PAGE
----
The UN World Tourism Organisation reported that 1.5 billion international tourist arrivals were recorded globally last year, up 4% on 2018.
UNWTO secretary-general Zurab Pololikashvili said that “in these times of uncertainty and volatility, tourism remains a reliable economic sector”.
The UNWTO predicted growth of between 3% and 4% for this year. Pololikashvili said: “Our sector keeps outpacing the world economy and calling upon us to not only grow but to grow better.”
The Middle East was the fastest-growing region for international tourism arrivals in 2019, growing at almost double the global average (+8%). Growth in Asia and the Pacific slowed down but still showed above-average growth, with international arrivals up 5%.
Europe, where growth was also slower than in previous years (+4%) continued to lead in terms of international arrivals numbers, welcoming 743 million international tourists last year (51% of the global market).
The Americas (+2%) showed a mixed picture as many island destinations in the Caribbean consolidated their recovery after the 2017 hurricanes while arrivals fell in South America due partly to ongoing social and political turmoil. Limited data available for Africa (+4%) pointed to continued strong results in North Africa (+9%) while arrivals in Sub-Saharan Africa grew slower in 2019 (+1.5%).
Against a backdrop of global economic slowdown, tourism spending continued to grow, most notably among the world’s top 10 spenders. France reported the strongest increase in international tourism expenditure among the world’s top 10 outbound markets (+11%), while the US (+6%) led growth in absolute terms, aided by a strong dollar.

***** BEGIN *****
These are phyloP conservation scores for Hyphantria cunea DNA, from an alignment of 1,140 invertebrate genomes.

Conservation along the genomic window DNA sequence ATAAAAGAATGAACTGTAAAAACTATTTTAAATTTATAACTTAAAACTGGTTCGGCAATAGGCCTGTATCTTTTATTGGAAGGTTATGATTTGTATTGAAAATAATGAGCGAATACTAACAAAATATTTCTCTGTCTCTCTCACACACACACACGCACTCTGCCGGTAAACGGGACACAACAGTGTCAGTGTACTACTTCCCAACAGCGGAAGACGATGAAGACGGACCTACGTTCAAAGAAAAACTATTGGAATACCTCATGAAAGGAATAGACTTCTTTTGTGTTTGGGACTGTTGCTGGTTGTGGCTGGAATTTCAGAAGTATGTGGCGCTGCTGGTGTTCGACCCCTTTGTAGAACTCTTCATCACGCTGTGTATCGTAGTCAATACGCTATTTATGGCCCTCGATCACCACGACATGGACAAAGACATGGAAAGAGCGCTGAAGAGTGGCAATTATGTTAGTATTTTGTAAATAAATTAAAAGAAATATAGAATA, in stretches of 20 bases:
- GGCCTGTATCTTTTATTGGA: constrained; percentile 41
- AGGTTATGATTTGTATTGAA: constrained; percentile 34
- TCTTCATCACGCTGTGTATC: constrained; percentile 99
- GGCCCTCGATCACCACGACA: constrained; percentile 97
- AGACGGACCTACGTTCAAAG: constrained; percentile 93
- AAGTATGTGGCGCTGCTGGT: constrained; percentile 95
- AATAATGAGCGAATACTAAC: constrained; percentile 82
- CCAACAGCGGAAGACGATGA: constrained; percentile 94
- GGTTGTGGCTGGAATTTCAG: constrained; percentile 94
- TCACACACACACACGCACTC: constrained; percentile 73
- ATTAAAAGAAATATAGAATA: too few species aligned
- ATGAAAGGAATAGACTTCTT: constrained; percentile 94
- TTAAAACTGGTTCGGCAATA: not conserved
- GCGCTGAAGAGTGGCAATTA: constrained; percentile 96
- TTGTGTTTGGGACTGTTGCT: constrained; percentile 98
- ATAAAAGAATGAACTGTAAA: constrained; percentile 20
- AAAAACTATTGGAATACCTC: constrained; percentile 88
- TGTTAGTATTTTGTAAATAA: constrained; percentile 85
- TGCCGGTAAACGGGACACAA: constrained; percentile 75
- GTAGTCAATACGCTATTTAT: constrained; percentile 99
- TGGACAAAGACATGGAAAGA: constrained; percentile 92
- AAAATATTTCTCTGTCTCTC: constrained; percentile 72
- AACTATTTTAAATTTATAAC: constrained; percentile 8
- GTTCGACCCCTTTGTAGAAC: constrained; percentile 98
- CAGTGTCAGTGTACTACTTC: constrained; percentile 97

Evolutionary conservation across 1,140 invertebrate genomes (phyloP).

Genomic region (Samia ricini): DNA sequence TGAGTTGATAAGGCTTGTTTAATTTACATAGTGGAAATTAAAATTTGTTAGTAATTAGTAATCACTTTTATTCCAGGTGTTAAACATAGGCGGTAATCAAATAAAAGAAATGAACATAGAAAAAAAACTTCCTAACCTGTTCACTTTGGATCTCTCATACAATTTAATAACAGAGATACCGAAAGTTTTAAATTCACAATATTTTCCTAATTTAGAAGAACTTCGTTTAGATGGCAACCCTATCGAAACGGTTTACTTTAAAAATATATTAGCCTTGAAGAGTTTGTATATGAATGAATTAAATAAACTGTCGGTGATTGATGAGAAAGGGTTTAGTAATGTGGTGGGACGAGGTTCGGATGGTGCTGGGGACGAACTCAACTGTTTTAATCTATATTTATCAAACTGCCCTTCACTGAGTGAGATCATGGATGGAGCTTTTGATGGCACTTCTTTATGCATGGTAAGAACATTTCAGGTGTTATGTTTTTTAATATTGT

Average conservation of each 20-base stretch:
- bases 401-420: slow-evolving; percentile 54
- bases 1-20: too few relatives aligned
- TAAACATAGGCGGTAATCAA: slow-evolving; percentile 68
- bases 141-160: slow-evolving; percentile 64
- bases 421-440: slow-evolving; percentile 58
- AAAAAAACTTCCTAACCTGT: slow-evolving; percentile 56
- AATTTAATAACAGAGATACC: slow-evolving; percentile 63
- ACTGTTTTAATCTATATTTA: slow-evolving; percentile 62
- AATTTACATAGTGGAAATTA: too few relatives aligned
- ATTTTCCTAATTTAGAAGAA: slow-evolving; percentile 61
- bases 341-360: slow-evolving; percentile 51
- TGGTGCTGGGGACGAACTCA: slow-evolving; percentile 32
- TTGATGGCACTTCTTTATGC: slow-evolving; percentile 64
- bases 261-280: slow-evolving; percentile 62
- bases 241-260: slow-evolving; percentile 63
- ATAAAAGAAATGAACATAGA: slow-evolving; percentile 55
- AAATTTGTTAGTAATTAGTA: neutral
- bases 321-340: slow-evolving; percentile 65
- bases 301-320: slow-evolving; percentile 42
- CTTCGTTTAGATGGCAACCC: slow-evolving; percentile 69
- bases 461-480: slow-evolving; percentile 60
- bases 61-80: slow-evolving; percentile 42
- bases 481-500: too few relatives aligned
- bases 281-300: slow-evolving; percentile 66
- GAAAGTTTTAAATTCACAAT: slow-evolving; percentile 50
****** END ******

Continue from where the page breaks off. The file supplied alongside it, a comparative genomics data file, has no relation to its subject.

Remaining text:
However, some large emerging markets such as Brazil and Saudi Arabia reported declines in tourism spending. China, the world’s top source market saw outbound trips increase by 14% in the first half of 2019, though expenditure fell 4%.
“The number of destinations earning $1bn or more from international tourism has almost doubled since 1998,” said Pololikashvili. “The challenge we face is to make sure the benefits are shared as widely as possible and that nobody is left behind. In 2020, UNWTO celebrates the Year of Tourism and Rural Development, and we hope to see our sector lead positive change in rural communities, creating jobs and opportunities, driving economic growth and preserving culture.”